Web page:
Each particle of event stutters with electricity, binds itself to coherence.
Like the trees turning their heads
to watch the human participants in these tough winds turning to go, as they
continue to send roots for water making a language for beauty
out of any means possible though they are dying. Everyone is dying. I am I
am, deliberately and slowly of this faith to correctly
observe the ceremony of letting go ghosts of destruction. I walk carefully
through the garden, through the hallway of sobbing and laughter,
the kitchen of bread and meat, the bedroom of desires and can see no
ghosts though they will take the shape of objects of ordinary living.
There is no poetry where there are no mistakes, said the next messenger. I
am a human being, I said.

(From A Map To The Next World, 2000)


In Wheeling, West Virginia, inmates riot.
Two cut out the heart of a child rapist
and hold it steaming in a guard’s face
because he will live
to tell the story.
They know they have already died
of unrequited love
and in another version
won’t recognize the murdered
as he walks toward them
disguised as the betrayed lover.
I don’t know the ending,
or how this will make the bruised and broken
child live easier into the night
of a split world,
where in one camp the destroyers
have cooked up
a stench of past and maggots.
And in the other
love begins a dance, a giveaway to honor
the destroyed with new names.
I don’t know the ending.
But I know the legacy of maggots is wings.
And I understand how lovers can destroy everything

(From In Mad Love And War, 1990)

City of Fire

Here is a city built of passion
where live many houses
with never falling night
in many rooms.
Through this entrance cold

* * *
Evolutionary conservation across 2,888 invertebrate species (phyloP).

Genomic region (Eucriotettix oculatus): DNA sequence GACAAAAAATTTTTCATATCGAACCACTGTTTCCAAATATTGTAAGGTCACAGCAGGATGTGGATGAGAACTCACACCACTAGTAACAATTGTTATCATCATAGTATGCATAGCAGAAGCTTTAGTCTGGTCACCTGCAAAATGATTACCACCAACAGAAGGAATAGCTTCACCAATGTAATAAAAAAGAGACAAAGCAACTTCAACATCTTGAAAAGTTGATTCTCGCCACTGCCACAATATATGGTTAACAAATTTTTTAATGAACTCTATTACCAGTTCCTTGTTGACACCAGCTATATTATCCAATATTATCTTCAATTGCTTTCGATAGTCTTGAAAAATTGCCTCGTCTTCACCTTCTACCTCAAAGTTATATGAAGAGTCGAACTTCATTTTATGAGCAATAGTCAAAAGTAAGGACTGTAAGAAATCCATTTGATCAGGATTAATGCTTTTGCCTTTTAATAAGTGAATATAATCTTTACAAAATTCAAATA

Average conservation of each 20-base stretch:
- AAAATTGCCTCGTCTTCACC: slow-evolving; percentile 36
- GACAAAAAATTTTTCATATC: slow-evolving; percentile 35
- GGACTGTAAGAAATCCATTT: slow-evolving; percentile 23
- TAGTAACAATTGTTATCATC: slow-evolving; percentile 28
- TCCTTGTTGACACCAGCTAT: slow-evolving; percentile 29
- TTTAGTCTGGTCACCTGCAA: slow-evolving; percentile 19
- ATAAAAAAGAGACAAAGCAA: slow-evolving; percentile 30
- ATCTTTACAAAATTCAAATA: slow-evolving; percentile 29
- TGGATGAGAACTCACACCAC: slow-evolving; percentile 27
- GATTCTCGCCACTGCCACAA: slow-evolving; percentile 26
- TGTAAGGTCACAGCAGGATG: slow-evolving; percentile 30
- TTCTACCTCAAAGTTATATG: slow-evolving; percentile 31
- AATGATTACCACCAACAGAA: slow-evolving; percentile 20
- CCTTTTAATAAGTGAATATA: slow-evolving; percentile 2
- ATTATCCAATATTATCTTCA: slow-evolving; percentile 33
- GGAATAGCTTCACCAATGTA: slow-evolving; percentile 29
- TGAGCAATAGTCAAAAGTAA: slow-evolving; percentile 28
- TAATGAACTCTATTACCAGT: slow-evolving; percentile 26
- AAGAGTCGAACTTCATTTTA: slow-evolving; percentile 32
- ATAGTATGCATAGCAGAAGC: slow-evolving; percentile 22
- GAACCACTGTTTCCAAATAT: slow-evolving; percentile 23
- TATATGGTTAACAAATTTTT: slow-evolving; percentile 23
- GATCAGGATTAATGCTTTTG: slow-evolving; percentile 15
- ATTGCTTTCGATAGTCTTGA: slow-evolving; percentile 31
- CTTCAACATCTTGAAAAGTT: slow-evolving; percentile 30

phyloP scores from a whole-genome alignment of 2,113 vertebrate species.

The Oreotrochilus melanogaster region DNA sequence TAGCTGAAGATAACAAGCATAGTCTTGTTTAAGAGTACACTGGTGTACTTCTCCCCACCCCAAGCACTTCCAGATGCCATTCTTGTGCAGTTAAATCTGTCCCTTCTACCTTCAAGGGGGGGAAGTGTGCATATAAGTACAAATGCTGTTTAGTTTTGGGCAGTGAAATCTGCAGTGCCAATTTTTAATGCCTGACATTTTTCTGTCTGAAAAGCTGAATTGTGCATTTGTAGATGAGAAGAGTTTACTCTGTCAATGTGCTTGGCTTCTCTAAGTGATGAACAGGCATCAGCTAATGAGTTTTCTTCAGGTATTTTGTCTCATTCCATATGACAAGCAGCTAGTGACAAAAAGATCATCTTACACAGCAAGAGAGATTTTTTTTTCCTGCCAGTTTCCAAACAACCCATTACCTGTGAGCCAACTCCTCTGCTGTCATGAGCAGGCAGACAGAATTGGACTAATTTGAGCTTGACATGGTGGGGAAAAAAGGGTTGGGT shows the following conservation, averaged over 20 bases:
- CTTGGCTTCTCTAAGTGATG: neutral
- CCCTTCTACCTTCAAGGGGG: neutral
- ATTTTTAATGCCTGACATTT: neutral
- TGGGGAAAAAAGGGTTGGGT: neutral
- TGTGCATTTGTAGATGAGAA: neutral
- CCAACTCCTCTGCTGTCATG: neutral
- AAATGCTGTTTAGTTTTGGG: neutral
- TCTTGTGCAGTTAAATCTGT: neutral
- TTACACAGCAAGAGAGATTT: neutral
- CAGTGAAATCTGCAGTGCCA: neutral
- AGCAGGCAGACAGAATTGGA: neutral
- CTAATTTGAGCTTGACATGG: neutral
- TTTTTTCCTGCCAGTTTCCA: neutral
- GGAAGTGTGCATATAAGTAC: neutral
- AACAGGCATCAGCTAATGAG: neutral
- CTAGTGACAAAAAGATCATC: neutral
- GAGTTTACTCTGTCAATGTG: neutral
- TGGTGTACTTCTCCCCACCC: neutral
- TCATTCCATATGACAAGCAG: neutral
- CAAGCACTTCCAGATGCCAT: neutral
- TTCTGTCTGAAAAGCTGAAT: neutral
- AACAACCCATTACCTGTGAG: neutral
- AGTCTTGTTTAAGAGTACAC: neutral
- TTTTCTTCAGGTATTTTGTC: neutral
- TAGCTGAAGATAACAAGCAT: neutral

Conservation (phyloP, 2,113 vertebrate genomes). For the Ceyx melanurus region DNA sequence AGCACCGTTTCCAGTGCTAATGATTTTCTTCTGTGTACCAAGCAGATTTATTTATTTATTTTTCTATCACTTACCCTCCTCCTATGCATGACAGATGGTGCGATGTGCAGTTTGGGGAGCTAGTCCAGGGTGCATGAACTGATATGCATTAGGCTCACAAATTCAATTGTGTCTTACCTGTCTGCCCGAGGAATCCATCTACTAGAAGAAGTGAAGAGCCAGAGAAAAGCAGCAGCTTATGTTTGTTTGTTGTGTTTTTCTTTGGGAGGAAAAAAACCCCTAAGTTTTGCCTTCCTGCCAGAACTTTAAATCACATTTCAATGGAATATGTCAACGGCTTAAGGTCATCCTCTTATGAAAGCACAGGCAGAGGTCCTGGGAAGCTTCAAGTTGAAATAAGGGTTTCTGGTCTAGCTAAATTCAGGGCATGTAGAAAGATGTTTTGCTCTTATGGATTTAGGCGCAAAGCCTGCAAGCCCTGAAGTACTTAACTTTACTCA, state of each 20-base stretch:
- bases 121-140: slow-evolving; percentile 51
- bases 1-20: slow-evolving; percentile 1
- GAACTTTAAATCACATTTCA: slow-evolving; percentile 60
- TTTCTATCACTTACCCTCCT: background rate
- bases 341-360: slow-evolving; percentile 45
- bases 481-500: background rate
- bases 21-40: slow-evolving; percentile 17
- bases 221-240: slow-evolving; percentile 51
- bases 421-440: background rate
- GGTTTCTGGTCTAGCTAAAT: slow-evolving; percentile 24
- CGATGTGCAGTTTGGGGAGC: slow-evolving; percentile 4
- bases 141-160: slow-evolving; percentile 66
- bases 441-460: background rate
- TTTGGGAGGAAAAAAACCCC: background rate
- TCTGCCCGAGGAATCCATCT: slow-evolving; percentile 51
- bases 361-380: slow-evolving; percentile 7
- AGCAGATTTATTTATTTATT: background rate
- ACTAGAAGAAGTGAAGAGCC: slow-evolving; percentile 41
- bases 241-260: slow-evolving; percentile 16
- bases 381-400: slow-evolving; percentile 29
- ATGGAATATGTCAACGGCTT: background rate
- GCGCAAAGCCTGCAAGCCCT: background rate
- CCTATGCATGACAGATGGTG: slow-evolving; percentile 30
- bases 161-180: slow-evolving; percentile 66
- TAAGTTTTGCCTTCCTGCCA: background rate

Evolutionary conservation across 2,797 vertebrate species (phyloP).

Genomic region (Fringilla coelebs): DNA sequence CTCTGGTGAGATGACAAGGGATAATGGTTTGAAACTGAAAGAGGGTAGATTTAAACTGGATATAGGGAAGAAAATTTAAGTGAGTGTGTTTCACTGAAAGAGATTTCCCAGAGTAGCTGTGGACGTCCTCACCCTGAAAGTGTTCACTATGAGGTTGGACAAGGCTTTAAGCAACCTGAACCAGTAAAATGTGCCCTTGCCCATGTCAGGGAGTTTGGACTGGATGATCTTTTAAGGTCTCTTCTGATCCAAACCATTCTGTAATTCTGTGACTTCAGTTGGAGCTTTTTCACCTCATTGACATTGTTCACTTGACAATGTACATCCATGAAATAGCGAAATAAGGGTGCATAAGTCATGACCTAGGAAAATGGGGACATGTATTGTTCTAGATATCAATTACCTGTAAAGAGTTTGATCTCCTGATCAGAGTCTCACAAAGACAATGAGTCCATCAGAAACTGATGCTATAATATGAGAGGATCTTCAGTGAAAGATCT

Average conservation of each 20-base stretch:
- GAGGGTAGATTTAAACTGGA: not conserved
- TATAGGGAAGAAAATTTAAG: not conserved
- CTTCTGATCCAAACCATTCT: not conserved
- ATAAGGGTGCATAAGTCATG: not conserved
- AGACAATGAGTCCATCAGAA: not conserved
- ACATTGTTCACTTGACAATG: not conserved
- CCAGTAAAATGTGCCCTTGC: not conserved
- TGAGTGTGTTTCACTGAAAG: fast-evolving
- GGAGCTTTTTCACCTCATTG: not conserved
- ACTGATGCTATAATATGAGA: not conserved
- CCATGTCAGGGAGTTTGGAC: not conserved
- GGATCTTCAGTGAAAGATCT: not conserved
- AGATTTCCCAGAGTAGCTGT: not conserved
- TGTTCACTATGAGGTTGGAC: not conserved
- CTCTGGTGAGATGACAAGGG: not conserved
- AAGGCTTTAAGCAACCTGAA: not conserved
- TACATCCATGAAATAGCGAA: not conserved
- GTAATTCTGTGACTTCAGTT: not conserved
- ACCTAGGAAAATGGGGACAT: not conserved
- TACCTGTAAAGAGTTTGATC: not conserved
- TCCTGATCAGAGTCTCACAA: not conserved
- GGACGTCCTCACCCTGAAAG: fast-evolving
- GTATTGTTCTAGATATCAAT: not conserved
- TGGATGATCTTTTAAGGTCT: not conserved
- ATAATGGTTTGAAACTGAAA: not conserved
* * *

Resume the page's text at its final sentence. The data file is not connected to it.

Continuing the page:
is no longer a thief,
and in this place your heart
will never be a murderer.
Come, sweet,
I am a house with many rooms.
There is no end.
Each room is a street to the next world.
Where live other cities beneath
incendiary skies. And you have made
a fire in every room.
Lie with me before the flame.
I will dream you a wolf
and suckle you newborn.
I will dream you a hawk
and circle this city in your
racing heart.
I will dream you the wind,
taste salt air on my lips until
I take you apart raw.
Come here.

We will make a river,
flood this city built of passion
with fire,
with a revolutionary fire.

(From In Mad Love And War, 1990)

For Alva Benson, And For Those Who Have Learned To Speak

And the ground spoke when she was born.
Her mother heard it. In Navajo she answered
as she squatted down against the earth
to give birth. It was now when it happened,
now giving birth to itself again and again
between the legs of women.

Or maybe it was the Indian Hospital
in Gallup. The ground still spoke beneath
mortar and concrete. She strained against the
metal stirrups, and they tied her hands down
because she still spoke with them when they
muffled her screams. But her body went on
talking and the child was born into their
hands, and the child learned to speak
both voices.

She grew up talking in Navajo, in English
and watched the earth around her shift and change
with the people in the towns and in the cities
learning not to hear the ground as it spun around
beneath them. She learned to speak for the ground
the voice coming through her like roots that
have long hungered for water. Her own daughter
was born, like she had been, in either place
or all places, so she could leave, leap
into the sound she had always heard,
a voice like water, like the gods weaving
against sundown in a scarlet light.

The child now hears names in her sleep.
They change into other names, and into others.
It is the ground murmuring, and Mt. St. Helens
erupts as the harmonic motion of a child turning
inside her mother’s belly waiting to be born
to begin another time.
And we go on, keep giving birth and watch
ourselves die, over and over.
And the ground spinning beneath us
goes on talking.

(From She Had Some Horses, 1997)